Strike Clubs aren’t just about picket line visits though. As the Strike Clubs have develop, we are keen to see local activists take them to the next level. Something which has already happened in some places where activity levels are high. A recent fundraiser organised by a Strike Club South East raised hundreds of pounds for NHS Strike Funds and these are the kind of solidarity events we hope to see continuing to build, along with people supporting their Trades Councils on pickets and at demos.

We would also encourage our strike clubs to get involved in other solidarity actions such as Organise Now’s May Day guerrilla organising day. This follows on from Organise Now’s first ever guerrilla organising day last years supporting the #BaristasUnited campaign by UNITE Hospitality. Volunteers on that day distributed over 2,500 leaflets, signed up 55 volunteers and alongside UNITE and BFAWU had actions in 50 towns and cities in the UK.

Another opportunity is the Trouble Maker’s Conference happening this summer in Manchester. This important one-day event will bring together workers who have won improvements at work, taken strike action, and transformed weak unions into a strong voice for workers. The event has a rank-and-file orientation with workers learning together about how to: win a pay rise, change something about their workplace, start a union at work, or kickstart an existing union at work!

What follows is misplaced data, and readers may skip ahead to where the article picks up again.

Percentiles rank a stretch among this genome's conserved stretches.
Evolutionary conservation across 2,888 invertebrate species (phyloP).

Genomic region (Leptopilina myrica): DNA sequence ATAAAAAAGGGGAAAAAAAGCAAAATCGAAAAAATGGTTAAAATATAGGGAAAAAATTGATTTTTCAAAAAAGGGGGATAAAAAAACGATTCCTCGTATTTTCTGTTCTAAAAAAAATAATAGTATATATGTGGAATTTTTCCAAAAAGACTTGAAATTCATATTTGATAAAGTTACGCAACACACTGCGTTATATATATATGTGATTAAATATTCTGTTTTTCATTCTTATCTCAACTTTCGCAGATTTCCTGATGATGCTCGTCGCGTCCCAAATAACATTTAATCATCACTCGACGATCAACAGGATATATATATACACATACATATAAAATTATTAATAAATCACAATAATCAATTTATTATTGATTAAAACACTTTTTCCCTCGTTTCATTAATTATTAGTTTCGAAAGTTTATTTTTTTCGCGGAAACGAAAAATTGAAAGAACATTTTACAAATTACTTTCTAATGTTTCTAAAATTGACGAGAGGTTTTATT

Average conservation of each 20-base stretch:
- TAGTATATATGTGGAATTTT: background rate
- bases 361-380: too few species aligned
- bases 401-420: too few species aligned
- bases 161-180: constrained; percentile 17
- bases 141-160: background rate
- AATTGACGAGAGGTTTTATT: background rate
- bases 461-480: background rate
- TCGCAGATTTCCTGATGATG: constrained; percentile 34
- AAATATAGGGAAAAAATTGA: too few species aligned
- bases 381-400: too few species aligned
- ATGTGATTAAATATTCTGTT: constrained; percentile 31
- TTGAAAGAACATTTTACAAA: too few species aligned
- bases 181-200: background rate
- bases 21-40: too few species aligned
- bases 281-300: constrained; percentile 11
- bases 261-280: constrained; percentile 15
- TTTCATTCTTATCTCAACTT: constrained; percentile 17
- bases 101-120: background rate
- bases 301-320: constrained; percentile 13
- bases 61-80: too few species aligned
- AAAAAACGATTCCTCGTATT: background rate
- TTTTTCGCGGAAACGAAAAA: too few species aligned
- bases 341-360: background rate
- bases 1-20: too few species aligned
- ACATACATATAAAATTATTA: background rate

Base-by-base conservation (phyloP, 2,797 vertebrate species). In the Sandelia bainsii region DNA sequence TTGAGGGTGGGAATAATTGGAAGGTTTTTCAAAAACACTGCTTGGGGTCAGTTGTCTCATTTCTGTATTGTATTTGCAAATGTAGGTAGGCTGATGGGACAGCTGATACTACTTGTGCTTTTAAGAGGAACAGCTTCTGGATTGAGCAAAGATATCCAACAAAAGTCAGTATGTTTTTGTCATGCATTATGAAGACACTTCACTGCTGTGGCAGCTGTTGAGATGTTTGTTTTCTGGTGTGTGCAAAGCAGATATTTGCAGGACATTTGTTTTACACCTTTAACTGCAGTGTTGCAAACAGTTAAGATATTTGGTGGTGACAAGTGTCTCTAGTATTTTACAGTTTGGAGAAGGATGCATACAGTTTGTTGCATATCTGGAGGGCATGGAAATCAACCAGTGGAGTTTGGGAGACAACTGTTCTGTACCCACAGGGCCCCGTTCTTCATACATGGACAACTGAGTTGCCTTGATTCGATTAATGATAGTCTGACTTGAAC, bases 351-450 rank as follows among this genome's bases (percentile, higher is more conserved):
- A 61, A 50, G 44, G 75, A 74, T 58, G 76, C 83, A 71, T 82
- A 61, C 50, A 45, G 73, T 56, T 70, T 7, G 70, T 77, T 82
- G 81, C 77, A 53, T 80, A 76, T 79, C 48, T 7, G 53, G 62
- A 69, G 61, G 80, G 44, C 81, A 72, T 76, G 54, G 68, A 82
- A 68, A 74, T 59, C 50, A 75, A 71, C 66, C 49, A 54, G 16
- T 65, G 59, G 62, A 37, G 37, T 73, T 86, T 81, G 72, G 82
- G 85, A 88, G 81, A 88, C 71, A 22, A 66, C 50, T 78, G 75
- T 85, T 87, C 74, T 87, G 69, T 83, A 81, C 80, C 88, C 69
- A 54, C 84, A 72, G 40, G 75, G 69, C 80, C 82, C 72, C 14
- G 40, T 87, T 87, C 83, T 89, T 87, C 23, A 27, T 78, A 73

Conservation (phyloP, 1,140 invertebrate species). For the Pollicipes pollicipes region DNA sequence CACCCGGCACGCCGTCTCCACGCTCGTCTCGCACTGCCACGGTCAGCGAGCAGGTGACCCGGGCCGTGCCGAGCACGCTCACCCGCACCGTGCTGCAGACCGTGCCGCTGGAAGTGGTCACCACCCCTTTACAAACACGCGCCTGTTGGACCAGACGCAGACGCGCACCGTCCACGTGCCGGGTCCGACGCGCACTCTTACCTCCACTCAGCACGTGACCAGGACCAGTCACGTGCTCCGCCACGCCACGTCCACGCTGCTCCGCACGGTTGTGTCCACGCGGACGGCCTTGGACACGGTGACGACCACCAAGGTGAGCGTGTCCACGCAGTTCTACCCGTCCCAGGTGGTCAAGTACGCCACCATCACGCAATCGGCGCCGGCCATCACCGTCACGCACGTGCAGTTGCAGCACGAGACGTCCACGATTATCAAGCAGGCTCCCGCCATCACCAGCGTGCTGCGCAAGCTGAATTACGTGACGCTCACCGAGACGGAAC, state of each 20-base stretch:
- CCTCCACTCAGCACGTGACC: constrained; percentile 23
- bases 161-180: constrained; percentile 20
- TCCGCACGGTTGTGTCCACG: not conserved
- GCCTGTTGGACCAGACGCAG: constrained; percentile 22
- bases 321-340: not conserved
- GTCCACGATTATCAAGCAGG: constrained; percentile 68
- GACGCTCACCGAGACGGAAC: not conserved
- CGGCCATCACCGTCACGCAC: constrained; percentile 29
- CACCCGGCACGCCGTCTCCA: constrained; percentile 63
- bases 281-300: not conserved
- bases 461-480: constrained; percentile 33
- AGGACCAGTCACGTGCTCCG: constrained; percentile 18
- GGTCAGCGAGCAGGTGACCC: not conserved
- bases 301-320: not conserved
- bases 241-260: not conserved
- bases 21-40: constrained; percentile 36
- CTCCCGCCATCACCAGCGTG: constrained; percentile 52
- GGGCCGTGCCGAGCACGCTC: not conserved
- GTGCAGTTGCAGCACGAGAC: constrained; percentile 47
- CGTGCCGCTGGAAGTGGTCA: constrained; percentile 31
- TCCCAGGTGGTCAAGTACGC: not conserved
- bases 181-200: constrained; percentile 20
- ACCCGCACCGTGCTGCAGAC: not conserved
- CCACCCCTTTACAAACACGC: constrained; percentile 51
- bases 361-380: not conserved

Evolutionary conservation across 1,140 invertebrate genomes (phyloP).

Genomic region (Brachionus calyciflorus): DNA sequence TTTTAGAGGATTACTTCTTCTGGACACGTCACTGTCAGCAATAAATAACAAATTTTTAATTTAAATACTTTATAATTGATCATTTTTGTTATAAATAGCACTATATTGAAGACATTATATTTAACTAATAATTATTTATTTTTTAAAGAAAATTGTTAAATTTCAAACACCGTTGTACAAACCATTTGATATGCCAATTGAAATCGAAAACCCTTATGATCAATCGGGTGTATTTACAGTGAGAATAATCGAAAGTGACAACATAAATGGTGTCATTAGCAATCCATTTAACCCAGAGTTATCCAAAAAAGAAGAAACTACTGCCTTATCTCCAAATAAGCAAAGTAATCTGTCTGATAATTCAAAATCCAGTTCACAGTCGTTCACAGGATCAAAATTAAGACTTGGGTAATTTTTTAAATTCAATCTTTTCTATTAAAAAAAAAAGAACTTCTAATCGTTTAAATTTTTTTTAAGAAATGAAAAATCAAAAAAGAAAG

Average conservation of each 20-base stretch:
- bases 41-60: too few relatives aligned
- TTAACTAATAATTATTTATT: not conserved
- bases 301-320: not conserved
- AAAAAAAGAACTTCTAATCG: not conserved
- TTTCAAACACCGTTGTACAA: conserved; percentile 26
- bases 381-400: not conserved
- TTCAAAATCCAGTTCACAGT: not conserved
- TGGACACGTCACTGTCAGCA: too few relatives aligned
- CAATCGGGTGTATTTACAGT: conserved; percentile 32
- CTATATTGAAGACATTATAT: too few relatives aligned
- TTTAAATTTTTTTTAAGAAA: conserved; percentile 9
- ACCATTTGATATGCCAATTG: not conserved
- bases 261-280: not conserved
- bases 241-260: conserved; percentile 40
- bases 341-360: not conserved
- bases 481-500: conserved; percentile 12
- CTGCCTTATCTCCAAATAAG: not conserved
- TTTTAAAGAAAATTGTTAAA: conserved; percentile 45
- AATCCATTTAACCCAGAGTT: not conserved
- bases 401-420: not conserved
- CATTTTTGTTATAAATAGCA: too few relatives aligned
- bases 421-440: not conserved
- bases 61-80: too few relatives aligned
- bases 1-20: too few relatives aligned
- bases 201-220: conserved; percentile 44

The conference is organised by a democratic committee, without affiliation to political parties or particular unions. We are proudly supported by some serious organisations trying to build the most powerful workers movement possible, already including Workers Can Win! Strike Map and Organise Now! Strike clubs members will hopefully attend and cascade this knowledge to the members of the club who cannot attend in person.

With the support of Strike Club coordinators across 17 clubs in total, we hope to see increasing amounts of people growing local groups, which will also be part of a national network of education, solidarity, and practical work which we can do together. There is no limit to what we can achieve when we stand together and we only have to look at industrial activity over the past year to see that. We have seen significant wins across sectors, and these would not have been achieved without strikers knowing they had significant support behind them encouraging them to hold the line and demand proper pay, with safe and fair working conditions.

Working people are in the fight of their lives against this Government and linking up struggles is a crucial part of organising and mobilising.


Featured image: Strikers from the PCS Northern region outside the PCS Newcastle office on March 15th, 2023. Photo credit: PCS Union/Twitter